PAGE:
As a runner who became a mother, I’ve learned, you don’t really need some drill sergeant yelling at you to get you moving one foot in front of the other.  We find our inspiration and motivation from the parts of our lives that matter.

 

 

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Blame it on rain…yeah, yeah….

(Ok – for those of you who are not Children of the 80s, it’s lyrics from a Milli Vanilli song.)

It has been raining here in SJ, pretty steadily since Wednesday.  So, what does that mean?

Water to make our brown hills green? Yes!

The beginning of California’s version of “winter”? Yes!

This mama running her usual weekly mileage? Heck no!

No running in the rain for me!  Last time, I went running in the rain, I ended up with chafing so bad that I swore, I would never run in the rain unless it started to rain after I started to run.  And if that happened, I would promptly end my run, look for cover and call for a ride home.

Can you tell I am not that hard-core?

It looks like it's all fun and games splashing in the rain but try running 5+ miles in it...

It looks like it’s all fun and games splashing in the rain but try running 5+ miles in it…

Yes, I know, I have some of you fooled (or at least I like to think I do), but since becoming a mom, I find it somewhat difficult to be “hard-core” about anything.

Now, I know there are moms out there who are hard-core runners.  These moms get up at 4 AM, rain or shine, to run their 5-10-15 miles before their family wakes up.  These moms bring their running gear on vacation.  These moms run an 8 minute mile…with the double jogger.  I know some of these moms and they totally AMAZE and INSPIRE me.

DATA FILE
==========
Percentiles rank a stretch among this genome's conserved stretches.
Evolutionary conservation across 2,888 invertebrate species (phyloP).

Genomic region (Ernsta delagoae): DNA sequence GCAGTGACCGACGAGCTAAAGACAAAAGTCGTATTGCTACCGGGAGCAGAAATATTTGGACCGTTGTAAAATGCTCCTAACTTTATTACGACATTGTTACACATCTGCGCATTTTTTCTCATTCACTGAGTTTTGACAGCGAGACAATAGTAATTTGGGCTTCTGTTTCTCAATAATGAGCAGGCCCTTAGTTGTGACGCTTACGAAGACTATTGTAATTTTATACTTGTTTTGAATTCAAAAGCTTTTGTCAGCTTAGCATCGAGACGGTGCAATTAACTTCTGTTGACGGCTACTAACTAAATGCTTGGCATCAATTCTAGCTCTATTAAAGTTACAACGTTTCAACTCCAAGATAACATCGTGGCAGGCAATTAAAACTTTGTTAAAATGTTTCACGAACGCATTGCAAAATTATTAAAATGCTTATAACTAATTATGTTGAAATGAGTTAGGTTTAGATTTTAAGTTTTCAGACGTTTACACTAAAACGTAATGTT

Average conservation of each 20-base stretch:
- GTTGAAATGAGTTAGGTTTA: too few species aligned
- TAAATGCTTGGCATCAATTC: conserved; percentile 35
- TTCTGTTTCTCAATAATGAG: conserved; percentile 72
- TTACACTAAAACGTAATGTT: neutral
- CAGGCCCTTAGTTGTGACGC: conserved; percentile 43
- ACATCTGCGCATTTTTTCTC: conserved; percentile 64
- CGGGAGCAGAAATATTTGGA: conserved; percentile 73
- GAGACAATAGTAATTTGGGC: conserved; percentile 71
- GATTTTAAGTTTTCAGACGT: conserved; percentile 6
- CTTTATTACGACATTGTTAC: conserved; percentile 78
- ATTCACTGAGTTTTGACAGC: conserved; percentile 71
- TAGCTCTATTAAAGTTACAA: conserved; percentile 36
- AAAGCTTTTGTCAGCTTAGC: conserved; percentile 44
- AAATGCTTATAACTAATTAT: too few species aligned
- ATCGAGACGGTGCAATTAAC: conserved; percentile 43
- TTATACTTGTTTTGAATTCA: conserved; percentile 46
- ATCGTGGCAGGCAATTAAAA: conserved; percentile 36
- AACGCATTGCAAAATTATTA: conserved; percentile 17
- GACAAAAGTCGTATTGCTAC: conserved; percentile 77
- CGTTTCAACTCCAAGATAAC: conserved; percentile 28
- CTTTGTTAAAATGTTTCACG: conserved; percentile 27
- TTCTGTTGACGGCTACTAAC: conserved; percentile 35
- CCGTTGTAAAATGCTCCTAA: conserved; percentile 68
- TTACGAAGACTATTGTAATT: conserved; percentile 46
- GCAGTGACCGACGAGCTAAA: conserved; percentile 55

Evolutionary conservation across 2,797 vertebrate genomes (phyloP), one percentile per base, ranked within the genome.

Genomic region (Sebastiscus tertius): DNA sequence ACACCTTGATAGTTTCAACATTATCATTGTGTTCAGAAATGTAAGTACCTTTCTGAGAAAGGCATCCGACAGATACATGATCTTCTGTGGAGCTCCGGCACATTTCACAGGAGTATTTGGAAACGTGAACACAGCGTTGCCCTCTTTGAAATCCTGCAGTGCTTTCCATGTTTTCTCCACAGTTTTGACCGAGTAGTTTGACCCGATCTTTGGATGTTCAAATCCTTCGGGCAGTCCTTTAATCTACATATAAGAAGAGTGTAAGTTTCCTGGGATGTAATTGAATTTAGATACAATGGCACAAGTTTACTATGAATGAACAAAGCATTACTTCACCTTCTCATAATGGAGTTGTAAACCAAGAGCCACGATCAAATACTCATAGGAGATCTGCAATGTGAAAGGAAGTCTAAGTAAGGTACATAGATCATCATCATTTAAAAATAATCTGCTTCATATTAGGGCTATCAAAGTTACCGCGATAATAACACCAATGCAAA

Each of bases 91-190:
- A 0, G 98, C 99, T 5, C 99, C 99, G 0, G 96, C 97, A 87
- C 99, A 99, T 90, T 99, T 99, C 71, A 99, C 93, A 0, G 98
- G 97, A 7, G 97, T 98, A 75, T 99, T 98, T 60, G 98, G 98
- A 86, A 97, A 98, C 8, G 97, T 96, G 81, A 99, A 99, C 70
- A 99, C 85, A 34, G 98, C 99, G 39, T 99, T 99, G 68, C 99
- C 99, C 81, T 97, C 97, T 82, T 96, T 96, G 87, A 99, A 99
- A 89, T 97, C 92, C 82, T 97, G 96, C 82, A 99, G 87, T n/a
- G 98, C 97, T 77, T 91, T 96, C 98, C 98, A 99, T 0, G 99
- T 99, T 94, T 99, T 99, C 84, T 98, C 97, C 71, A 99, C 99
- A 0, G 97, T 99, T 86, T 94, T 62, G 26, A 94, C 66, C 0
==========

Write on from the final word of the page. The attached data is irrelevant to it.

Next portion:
But, I’ve come to accept that I am not that type of mother runner.  Yes – I have brought my running gear on vacation, but they have usually stayed in my luggage.  I’ve even been up in the wee hours of the morning to run, but that’s like a once a week thing (although my record for early morning runs was 3 in the same week. I did feel like a hard-core runner that week, then realized that some people might not consider 6:30 as a “wee hour of the morning”).

I love to run, but I love other things more.  Like sleeping in. Or spending time with my family. Or chocolate. Or staying dry, watching the rain fall against the window while sipping a warm cup of strawberry tea.

But what about the treadmill, you ask?  Good question!!

Did I tell you about that beautiful rainbow I saw?